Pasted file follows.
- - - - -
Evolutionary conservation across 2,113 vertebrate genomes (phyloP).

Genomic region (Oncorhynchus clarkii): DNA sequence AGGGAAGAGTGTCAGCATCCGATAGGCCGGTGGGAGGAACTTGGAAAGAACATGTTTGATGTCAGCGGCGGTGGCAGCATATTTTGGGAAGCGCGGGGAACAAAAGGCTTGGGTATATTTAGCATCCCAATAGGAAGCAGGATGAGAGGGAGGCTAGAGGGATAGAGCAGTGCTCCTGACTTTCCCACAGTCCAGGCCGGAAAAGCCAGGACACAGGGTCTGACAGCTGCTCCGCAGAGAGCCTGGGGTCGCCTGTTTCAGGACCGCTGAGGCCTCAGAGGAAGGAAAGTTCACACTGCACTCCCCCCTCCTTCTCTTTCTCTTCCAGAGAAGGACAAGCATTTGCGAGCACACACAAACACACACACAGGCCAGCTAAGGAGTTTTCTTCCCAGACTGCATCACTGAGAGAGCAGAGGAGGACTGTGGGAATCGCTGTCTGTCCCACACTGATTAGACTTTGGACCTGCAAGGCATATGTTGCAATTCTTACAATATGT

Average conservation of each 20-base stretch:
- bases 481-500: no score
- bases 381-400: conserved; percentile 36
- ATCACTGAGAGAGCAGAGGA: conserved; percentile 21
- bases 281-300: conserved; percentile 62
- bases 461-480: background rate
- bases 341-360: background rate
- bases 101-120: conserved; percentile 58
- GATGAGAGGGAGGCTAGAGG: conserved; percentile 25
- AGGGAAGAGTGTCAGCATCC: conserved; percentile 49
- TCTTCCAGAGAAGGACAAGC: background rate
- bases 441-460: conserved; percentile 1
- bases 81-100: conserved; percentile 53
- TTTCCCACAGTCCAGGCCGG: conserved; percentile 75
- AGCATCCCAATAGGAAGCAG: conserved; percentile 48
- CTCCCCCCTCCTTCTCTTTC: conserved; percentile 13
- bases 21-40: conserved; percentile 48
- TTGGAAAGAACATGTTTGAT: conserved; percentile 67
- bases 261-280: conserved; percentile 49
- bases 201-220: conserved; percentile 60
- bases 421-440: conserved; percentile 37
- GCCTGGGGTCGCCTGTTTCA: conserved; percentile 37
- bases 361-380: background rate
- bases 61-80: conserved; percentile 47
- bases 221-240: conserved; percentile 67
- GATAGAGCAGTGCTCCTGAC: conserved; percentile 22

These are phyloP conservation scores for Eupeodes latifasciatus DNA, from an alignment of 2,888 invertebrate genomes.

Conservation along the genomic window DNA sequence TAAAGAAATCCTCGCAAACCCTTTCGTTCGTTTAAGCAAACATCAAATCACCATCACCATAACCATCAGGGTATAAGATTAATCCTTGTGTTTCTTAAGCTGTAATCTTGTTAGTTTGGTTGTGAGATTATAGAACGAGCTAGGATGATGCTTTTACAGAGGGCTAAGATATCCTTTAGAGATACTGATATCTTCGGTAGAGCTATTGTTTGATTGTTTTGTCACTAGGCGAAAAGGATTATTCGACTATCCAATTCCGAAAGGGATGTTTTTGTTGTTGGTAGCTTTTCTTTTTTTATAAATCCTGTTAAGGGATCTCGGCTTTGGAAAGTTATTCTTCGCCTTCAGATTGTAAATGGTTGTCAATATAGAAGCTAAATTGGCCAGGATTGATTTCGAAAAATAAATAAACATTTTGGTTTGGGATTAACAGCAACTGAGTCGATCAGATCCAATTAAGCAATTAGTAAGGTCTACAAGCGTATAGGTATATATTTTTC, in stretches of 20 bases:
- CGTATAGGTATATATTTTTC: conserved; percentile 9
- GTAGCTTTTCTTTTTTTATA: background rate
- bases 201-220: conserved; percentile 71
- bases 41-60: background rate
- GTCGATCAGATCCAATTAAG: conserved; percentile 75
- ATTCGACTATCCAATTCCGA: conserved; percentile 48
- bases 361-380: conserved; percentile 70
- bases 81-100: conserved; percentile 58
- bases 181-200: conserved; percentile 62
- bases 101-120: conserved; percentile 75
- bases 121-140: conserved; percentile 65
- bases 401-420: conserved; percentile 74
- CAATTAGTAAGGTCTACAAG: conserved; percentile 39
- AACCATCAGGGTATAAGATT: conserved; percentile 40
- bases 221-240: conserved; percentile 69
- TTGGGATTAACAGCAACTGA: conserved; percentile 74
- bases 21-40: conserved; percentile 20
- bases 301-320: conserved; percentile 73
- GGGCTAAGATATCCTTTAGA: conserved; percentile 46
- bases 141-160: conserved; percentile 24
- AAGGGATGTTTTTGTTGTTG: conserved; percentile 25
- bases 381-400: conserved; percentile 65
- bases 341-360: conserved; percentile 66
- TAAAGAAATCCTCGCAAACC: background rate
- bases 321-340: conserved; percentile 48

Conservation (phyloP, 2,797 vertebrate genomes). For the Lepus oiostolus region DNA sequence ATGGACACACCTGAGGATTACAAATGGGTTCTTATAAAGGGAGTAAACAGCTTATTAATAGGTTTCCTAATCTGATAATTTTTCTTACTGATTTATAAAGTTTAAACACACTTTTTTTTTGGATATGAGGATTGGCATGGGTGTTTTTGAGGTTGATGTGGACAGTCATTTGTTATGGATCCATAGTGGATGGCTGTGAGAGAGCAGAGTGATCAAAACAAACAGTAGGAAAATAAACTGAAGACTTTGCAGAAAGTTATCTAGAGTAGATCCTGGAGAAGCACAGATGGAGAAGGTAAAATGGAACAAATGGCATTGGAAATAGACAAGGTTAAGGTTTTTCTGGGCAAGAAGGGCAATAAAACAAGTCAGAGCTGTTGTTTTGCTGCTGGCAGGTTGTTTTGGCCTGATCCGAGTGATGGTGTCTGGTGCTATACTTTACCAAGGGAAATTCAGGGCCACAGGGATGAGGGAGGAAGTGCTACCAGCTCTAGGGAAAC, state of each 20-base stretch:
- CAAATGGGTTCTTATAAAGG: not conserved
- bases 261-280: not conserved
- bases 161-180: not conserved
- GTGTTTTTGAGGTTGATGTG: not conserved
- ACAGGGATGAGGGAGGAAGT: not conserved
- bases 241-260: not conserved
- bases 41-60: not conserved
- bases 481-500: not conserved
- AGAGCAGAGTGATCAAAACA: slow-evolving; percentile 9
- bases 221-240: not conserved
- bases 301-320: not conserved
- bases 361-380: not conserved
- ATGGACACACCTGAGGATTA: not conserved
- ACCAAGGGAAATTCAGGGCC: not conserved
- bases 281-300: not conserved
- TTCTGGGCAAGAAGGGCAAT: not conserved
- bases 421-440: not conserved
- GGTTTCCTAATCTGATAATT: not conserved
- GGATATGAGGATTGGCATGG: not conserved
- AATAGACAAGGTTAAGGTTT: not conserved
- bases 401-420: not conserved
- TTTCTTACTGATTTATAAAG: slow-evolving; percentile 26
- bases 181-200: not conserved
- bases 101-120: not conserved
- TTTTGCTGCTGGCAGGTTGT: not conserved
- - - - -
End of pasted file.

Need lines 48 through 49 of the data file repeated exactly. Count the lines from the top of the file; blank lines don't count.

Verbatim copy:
- bases 301-320: conserved; percentile 73
- GGGCTAAGATATCCTTTAGA: conserved; percentile 46